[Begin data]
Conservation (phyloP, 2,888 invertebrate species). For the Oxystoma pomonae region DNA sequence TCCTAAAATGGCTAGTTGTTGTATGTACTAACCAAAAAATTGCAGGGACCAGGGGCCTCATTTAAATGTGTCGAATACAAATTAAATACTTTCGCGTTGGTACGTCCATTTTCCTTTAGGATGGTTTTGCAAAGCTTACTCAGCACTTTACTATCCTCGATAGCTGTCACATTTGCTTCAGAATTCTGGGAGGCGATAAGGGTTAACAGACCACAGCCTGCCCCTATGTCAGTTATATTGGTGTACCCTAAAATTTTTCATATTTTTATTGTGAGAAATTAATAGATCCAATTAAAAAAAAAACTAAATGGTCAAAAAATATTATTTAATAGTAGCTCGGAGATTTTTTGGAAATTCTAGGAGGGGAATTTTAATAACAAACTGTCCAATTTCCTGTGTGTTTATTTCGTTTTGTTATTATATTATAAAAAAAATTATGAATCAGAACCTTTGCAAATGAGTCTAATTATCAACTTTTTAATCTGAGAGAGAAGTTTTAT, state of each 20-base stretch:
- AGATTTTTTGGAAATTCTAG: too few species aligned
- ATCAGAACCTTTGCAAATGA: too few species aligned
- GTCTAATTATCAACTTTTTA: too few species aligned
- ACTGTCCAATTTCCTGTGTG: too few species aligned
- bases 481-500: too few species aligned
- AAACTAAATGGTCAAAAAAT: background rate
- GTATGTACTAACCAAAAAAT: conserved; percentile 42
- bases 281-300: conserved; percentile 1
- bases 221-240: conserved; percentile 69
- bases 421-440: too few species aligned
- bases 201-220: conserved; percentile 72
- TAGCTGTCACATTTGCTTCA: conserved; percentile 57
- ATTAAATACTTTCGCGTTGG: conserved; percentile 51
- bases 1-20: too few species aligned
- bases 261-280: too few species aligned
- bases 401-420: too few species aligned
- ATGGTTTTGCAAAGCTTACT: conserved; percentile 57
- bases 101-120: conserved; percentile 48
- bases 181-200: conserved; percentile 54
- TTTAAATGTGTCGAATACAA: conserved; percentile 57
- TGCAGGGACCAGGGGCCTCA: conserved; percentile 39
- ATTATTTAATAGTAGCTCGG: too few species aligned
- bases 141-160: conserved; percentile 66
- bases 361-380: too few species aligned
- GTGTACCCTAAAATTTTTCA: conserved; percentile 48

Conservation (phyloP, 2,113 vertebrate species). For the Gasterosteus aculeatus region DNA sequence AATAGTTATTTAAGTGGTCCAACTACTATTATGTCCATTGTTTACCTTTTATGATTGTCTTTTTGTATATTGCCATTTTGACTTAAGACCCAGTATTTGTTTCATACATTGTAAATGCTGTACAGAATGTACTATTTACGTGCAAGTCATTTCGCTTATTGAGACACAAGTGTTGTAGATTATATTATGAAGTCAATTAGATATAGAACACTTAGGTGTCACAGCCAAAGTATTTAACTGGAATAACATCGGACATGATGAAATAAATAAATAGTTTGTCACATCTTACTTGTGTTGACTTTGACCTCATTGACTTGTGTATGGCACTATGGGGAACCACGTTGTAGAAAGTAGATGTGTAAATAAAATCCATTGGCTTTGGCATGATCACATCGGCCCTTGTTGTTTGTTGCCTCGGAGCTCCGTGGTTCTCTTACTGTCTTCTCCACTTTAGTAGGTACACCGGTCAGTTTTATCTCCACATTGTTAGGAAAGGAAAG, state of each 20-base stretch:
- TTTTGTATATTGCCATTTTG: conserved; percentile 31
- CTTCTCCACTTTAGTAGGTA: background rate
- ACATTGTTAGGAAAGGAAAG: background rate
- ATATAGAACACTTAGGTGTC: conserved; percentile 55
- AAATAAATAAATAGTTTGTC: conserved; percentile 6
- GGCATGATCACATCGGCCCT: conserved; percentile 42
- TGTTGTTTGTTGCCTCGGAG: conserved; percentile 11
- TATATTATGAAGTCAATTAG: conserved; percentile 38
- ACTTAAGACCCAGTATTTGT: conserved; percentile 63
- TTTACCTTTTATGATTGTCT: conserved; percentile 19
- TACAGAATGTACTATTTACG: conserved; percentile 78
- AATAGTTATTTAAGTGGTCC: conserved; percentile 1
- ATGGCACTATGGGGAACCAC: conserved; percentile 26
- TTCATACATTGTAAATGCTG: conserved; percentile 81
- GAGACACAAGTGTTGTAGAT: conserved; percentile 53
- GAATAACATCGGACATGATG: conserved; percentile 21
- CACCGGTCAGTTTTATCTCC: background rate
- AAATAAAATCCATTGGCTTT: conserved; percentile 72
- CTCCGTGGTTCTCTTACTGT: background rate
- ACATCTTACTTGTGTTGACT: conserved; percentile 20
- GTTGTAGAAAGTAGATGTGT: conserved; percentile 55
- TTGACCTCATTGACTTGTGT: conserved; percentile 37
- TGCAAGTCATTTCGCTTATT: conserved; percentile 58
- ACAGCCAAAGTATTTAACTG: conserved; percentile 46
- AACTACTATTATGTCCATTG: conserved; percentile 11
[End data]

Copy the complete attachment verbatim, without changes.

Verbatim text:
Conservation (phyloP, 2,888 invertebrate species). For the Oxystoma pomonae region DNA sequence TCCTAAAATGGCTAGTTGTTGTATGTACTAACCAAAAAATTGCAGGGACCAGGGGCCTCATTTAAATGTGTCGAATACAAATTAAATACTTTCGCGTTGGTACGTCCATTTTCCTTTAGGATGGTTTTGCAAAGCTTACTCAGCACTTTACTATCCTCGATAGCTGTCACATTTGCTTCAGAATTCTGGGAGGCGATAAGGGTTAACAGACCACAGCCTGCCCCTATGTCAGTTATATTGGTGTACCCTAAAATTTTTCATATTTTTATTGTGAGAAATTAATAGATCCAATTAAAAAAAAAACTAAATGGTCAAAAAATATTATTTAATAGTAGCTCGGAGATTTTTTGGAAATTCTAGGAGGGGAATTTTAATAACAAACTGTCCAATTTCCTGTGTGTTTATTTCGTTTTGTTATTATATTATAAAAAAAATTATGAATCAGAACCTTTGCAAATGAGTCTAATTATCAACTTTTTAATCTGAGAGAGAAGTTTTAT, state of each 20-base stretch:
- AGATTTTTTGGAAATTCTAG: too few species aligned
- ATCAGAACCTTTGCAAATGA: too few species aligned
- GTCTAATTATCAACTTTTTA: too few species aligned
- ACTGTCCAATTTCCTGTGTG: too few species aligned
- bases 481-500: too few species aligned
- AAACTAAATGGTCAAAAAAT: background rate
- GTATGTACTAACCAAAAAAT: conserved; percentile 42
- bases 281-300: conserved; percentile 1
- bases 221-240: conserved; percentile 69
- bases 421-440: too few species aligned
- bases 201-220: conserved; percentile 72
- TAGCTGTCACATTTGCTTCA: conserved; percentile 57
- ATTAAATACTTTCGCGTTGG: conserved; percentile 51
- bases 1-20: too few species aligned
- bases 261-280: too few species aligned
- bases 401-420: too few species aligned
- ATGGTTTTGCAAAGCTTACT: conserved; percentile 57
- bases 101-120: conserved; percentile 48
- bases 181-200: conserved; percentile 54
- TTTAAATGTGTCGAATACAA: conserved; percentile 57
- TGCAGGGACCAGGGGCCTCA: conserved; percentile 39
- ATTATTTAATAGTAGCTCGG: too few species aligned
- bases 141-160: conserved; percentile 66
- bases 361-380: too few species aligned
- GTGTACCCTAAAATTTTTCA: conserved; percentile 48

Conservation (phyloP, 2,113 vertebrate species). For the Gasterosteus aculeatus region DNA sequence AATAGTTATTTAAGTGGTCCAACTACTATTATGTCCATTGTTTACCTTTTATGATTGTCTTTTTGTATATTGCCATTTTGACTTAAGACCCAGTATTTGTTTCATACATTGTAAATGCTGTACAGAATGTACTATTTACGTGCAAGTCATTTCGCTTATTGAGACACAAGTGTTGTAGATTATATTATGAAGTCAATTAGATATAGAACACTTAGGTGTCACAGCCAAAGTATTTAACTGGAATAACATCGGACATGATGAAATAAATAAATAGTTTGTCACATCTTACTTGTGTTGACTTTGACCTCATTGACTTGTGTATGGCACTATGGGGAACCACGTTGTAGAAAGTAGATGTGTAAATAAAATCCATTGGCTTTGGCATGATCACATCGGCCCTTGTTGTTTGTTGCCTCGGAGCTCCGTGGTTCTCTTACTGTCTTCTCCACTTTAGTAGGTACACCGGTCAGTTTTATCTCCACATTGTTAGGAAAGGAAAG, state of each 20-base stretch:
- TTTTGTATATTGCCATTTTG: conserved; percentile 31
- CTTCTCCACTTTAGTAGGTA: background rate
- ACATTGTTAGGAAAGGAAAG: background rate
- ATATAGAACACTTAGGTGTC: conserved; percentile 55
- AAATAAATAAATAGTTTGTC: conserved; percentile 6
- GGCATGATCACATCGGCCCT: conserved; percentile 42
- TGTTGTTTGTTGCCTCGGAG: conserved; percentile 11
- TATATTATGAAGTCAATTAG: conserved; percentile 38
- ACTTAAGACCCAGTATTTGT: conserved; percentile 63
- TTTACCTTTTATGATTGTCT: conserved; percentile 19
- TACAGAATGTACTATTTACG: conserved; percentile 78
- AATAGTTATTTAAGTGGTCC: conserved; percentile 1
- ATGGCACTATGGGGAACCAC: conserved; percentile 26
- TTCATACATTGTAAATGCTG: conserved; percentile 81
- GAGACACAAGTGTTGTAGAT: conserved; percentile 53
- GAATAACATCGGACATGATG: conserved; percentile 21
- CACCGGTCAGTTTTATCTCC: background rate
- AAATAAAATCCATTGGCTTT: conserved; percentile 72
- CTCCGTGGTTCTCTTACTGT: background rate
- ACATCTTACTTGTGTTGACT: conserved; percentile 20
- GTTGTAGAAAGTAGATGTGT: conserved; percentile 55
- TTGACCTCATTGACTTGTGT: conserved; percentile 37
- TGCAAGTCATTTCGCTTATT: conserved; percentile 58
- ACAGCCAAAGTATTTAACTG: conserved; percentile 46
- AACTACTATTATGTCCATTG: conserved; percentile 11